• Individual practitioners and health service organisations (including deregistered practitioners)

In the Act, a ‘general health service provider’ [8] is an unregistered health provider not legally required to gain registration with the AHPRA, such as massage therapists, counsellors, nutritionists, homeopaths and naturopaths.  This broad definition extends to palliative care, aged care, surgical or related service, prescribing or dispensing, provision of an aid or piece of equipment, health education, therapeutic counselling and psychotherapy, and even ancillary services including laundry, cleaning and catering services.  The Act potentially applies to trainers, gym owners, pilates and yoga instructors who claim to improve health.

The General Code of Conduct contained in Schedule 2 of the Health Complaints Act 2016 (Vic) sets standards for general health service providers.  It also applies to registered providers operating outside their area of registration, for example a physiotherapist (a registered profession) providing reiki therapy (a general, or non-registered service). [9]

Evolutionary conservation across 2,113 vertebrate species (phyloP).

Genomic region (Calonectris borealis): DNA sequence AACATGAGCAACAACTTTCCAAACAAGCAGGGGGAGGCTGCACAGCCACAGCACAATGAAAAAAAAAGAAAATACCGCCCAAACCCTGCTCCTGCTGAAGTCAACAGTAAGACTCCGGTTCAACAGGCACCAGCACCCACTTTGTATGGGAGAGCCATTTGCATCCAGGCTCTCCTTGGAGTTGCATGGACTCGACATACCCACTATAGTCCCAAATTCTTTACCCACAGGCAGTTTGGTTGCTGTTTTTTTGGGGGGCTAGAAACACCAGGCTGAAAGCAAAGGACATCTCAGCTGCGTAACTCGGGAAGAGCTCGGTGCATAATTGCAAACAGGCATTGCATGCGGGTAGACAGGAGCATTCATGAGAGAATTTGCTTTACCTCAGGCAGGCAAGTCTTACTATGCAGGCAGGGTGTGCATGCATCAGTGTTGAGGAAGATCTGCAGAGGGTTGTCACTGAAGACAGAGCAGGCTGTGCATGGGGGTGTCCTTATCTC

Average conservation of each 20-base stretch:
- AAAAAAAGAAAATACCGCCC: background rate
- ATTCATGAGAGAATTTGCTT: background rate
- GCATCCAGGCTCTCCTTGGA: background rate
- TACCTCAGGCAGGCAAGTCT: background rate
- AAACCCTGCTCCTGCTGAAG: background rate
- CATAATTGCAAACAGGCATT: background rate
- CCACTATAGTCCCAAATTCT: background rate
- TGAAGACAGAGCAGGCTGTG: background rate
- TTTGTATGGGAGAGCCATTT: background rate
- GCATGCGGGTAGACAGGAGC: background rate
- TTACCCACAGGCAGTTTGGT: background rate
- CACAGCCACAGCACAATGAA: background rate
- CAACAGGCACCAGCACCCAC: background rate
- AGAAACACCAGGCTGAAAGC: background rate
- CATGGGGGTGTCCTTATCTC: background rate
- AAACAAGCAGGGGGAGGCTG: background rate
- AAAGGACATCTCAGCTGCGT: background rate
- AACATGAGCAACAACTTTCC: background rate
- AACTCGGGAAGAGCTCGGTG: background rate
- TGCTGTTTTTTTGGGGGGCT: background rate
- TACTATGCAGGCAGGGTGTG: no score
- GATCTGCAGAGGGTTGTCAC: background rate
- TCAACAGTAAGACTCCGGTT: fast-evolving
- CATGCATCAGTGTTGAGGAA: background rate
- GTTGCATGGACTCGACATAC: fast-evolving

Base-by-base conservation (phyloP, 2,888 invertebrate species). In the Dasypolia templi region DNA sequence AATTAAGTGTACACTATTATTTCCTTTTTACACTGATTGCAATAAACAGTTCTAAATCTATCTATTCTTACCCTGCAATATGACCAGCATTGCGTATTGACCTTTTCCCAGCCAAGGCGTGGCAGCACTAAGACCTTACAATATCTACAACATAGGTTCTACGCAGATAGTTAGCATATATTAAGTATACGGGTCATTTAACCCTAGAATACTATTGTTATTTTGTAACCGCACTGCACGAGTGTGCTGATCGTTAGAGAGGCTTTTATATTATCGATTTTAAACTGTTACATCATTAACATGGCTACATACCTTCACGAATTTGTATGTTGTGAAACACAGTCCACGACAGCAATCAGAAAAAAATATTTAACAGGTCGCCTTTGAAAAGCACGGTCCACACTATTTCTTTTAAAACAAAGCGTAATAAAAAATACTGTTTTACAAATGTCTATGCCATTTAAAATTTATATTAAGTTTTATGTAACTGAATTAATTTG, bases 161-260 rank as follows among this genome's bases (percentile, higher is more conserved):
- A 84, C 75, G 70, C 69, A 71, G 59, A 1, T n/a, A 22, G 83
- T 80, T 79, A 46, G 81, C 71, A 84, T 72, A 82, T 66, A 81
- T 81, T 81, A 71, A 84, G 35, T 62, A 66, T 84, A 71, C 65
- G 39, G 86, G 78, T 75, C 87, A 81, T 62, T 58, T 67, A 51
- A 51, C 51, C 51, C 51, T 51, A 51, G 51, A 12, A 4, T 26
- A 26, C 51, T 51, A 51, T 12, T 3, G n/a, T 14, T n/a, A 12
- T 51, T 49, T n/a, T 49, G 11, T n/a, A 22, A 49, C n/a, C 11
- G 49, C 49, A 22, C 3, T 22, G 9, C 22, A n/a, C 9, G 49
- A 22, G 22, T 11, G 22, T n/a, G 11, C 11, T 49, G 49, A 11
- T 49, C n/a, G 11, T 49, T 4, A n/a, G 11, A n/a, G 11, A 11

In October 2018, the Supreme Court of Victoria banned Mr Jensen from providing legal advice, appearing in Court or engaging in, or advertising himself as a legal practitioner, following accusations of impersonating a lawyer and representing clients in south eastern Victoria.

The option of a VCAT review of any decision of the Commission is one of the legislative safeguards. The new powers will only apply in response to health provider behaviour that poses significant risks to the health or safety of the public.  They will have no impact on the vast majority of providers who act professionally and appropriately.

[1] Schedule 2- General Code of Conduct in respect of general health services, Health Complaints Act 2016 (Vic).

[2] Part 4, Health Complaints Act 2016 (Vic).

[3] Section 87, Health Complaints Act 2016 (Vic).

[4] Section 90, Health Complaints Act 2016 (Vic). A ban on practice for 12 weeks, while the Commissioner conducts an investigation.

[5] Section 95, Health Complaints Act 2016 (Vic).

[6] Section 87(4), Health Complaints Act 2016 (Vic).

[7] The system operates alongside the National Boards which maintain responsibility for notifications of serious matters concerning conduct, competence or health of registered practitioners.

[8] Section 3, Health Complaints Act 2016 (Vic).

[9] www.hcc.vic.gov.au/healthcare-providers/general-providers.

 

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Disclaimer: This information is current as of March 2019. This article does not constitute legal advice and does not give rise to any solicitor/client relationship between Meridian Lawyers and the reader. Professional legal advice should be sought before acting or relying upon the content of this article.